Supervisors should continue to measure financial risks. However, we should impose much higher capital charges than today’s. In the flooding metaphor, this means making all walls higher than before. But it does not necessarily mean making them the same height. It is true that we will never get risk-weightings ‘correct’, nor will we avoid regulatory arbitrage. But through up-to-date measurement of financial risk and higher capital charges, we can make it much more likely that we err on the appropriate side of caution in the future. It is of course a colossal political failure that banks were allowed to operate with as little as 2% core capital as a proportion of risk-adjusted assets before the current crisis.
The beauty of a non-risk-adjusted capital measure lies in its simplicity. It may enable both regulators and investors to quickly detect emerging risks, ‘to see the wood for the trees’. This also holds for many other statistics, such as the growth of a bank’s balance sheet, households’ indebtedness, or the banking system’s exposure to the property market. Thus, leverage ratios should be implemented as monitoring tools - so-called Pillar 2 measures as opposed to Pillar 1. The Basel III proposal has the equivocal formulation that a 3% leverage ratio shall be implemented over a transition period “with a view to migrating to a Pillar 1 treatment on 1 January 2018 based on appropriate review and calibration”.(Basel III 2011).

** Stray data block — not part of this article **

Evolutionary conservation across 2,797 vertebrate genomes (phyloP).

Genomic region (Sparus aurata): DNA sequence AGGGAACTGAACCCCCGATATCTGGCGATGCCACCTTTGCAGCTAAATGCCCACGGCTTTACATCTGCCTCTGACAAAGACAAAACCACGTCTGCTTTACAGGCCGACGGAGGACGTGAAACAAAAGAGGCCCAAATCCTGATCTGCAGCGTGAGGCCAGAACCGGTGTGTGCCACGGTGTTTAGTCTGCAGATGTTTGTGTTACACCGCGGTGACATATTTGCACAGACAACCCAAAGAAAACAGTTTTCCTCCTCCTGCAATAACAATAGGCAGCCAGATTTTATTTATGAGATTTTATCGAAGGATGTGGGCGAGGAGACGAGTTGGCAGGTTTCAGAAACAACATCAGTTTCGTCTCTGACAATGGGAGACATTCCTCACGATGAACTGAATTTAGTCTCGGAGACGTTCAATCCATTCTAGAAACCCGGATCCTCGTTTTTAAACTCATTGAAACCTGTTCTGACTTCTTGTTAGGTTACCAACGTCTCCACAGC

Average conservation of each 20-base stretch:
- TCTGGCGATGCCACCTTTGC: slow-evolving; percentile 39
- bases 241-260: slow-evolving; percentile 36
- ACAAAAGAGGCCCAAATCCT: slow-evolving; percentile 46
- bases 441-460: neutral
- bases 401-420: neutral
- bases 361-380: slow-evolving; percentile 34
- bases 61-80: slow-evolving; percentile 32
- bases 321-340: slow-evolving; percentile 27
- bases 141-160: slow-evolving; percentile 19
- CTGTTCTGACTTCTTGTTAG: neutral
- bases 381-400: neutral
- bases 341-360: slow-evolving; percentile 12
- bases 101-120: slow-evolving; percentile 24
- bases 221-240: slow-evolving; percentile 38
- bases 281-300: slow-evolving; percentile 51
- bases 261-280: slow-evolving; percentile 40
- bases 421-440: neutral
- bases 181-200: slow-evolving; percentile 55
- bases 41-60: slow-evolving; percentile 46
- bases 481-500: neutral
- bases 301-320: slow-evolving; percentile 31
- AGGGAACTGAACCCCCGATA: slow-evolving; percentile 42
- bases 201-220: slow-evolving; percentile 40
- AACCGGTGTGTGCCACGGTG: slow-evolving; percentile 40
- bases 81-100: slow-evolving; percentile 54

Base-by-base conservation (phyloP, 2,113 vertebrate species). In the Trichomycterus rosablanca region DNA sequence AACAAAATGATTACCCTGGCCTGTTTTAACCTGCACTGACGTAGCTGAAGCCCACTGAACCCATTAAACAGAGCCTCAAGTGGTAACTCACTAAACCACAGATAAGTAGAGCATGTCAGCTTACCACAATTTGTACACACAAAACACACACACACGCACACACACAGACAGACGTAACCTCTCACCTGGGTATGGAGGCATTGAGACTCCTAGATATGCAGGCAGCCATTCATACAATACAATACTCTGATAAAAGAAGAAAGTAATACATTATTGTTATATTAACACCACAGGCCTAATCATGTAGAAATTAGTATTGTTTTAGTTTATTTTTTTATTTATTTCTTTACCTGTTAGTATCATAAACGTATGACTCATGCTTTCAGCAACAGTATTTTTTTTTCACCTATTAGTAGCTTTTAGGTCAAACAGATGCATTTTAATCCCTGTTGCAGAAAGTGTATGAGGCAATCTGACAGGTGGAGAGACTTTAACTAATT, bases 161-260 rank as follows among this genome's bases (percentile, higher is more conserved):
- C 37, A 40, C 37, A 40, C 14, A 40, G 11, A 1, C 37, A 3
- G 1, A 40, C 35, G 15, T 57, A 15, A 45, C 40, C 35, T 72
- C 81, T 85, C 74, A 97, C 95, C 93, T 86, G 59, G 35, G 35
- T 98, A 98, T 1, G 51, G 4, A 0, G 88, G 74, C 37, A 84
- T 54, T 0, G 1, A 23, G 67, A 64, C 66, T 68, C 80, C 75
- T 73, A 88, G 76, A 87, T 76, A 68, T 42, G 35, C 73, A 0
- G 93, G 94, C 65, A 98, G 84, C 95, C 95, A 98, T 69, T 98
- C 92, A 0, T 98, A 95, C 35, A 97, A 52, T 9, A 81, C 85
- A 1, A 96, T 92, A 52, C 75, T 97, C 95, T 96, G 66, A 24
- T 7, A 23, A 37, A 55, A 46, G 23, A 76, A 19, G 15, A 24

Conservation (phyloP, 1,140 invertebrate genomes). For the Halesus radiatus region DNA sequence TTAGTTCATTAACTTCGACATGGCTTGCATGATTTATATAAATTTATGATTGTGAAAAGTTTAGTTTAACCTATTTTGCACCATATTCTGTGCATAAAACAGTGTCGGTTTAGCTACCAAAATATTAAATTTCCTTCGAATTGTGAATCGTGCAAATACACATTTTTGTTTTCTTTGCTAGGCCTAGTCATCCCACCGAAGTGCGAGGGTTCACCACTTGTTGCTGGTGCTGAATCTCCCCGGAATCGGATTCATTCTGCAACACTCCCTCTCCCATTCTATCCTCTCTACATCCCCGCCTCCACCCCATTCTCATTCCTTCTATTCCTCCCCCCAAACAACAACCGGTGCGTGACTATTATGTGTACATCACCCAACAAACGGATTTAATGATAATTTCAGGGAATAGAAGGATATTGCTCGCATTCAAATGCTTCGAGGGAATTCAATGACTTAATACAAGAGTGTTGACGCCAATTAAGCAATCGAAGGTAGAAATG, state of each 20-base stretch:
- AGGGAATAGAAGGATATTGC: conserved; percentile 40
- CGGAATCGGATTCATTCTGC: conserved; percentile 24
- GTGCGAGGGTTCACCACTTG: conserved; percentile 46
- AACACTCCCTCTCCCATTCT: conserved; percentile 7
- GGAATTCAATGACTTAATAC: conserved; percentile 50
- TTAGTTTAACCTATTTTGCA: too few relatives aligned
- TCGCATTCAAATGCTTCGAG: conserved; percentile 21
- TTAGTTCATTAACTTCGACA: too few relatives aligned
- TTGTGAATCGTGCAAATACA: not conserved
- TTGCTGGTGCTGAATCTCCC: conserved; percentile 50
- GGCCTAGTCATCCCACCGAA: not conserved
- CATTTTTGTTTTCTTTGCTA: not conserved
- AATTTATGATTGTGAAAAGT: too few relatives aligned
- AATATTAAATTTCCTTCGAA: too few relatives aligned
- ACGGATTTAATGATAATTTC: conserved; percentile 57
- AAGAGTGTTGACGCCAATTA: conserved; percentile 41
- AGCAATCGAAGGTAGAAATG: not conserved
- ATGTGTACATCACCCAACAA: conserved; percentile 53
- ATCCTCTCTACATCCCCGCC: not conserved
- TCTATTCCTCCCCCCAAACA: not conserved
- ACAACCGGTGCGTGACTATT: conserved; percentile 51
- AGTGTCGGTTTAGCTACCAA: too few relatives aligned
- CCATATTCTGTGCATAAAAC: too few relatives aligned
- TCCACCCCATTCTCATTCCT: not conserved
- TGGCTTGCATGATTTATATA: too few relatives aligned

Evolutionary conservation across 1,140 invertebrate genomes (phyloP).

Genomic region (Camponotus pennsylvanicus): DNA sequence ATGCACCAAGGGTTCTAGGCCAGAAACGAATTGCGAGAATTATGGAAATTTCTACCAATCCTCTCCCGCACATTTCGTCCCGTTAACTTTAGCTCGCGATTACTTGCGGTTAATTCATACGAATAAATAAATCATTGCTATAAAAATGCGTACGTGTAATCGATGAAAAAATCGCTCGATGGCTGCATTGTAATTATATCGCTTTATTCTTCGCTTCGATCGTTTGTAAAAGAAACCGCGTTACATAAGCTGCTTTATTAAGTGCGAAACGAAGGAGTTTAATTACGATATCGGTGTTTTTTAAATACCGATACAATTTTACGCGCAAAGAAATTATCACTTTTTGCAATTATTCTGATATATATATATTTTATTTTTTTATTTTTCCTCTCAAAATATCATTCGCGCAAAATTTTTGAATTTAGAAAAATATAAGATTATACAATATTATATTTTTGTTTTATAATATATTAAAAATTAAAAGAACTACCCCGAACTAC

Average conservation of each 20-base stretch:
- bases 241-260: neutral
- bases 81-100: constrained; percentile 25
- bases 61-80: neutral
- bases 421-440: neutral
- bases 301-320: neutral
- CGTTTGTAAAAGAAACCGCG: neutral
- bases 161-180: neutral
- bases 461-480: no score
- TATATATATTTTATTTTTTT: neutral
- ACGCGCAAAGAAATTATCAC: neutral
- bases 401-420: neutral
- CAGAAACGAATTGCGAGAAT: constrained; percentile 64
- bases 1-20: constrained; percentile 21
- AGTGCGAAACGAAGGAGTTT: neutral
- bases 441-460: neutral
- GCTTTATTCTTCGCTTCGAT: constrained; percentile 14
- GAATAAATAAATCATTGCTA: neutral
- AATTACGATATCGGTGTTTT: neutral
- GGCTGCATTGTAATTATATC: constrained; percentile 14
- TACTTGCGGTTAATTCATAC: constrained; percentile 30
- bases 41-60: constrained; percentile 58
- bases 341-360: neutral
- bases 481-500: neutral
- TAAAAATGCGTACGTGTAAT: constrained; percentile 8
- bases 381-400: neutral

The duty of a central bank
The first duty of a central bank and its supervisors is to distill masses of economic information in order to detect underlying imbalances. The second is to promptly take informed, decisive action. Clearly, the financial crisis was exacerbated by the institutional failure to carry out these dutie, rather than the technicalities of the methods of calibrating capital requirements.
Basel III (2011), "A global regulatory framework for more resilient banks and banking systems", Bank for International Settlements, originally published December 2010, revised in June.
Demirgüç-Kunt, A, E Detragiache and O Merrouche (2010), "Bank Capital: Lessons from the Financial Crisis", World Bank Working Paper Series ,5473.
Haldane, A (2012), "The dog and the frisbee", speech, Federal Reserve Bank of Kansas City’s 36th Economic Policy Symposium, The Changing Policy Landscape, 31 Aug.
Turner Review (2009), "A regulatory response to the global banking crisis", FSA, March.
Modigliani, F and M Miller (1958), "The Cost of Capital, Corporation Finance and the Theory of Investment", American Economic Review, 48(3), 261–297.
1 Notwithstanding, of course, that the cost of equity rather than debt finance often is largely tax-induced, and thus small for society. But even in environments where the premises of the Modigliani-Miller theorem (1958) are close to hold there is little reason to abandon risk-weighted rules -- though indeed reason to increase capital levels.
2 As a minimum ‘backstop’, the two errors are likely to reversed, but still costly for society. The prescribed wall will be way too small for most places, rendering the rule meaningless, and too high for certain places.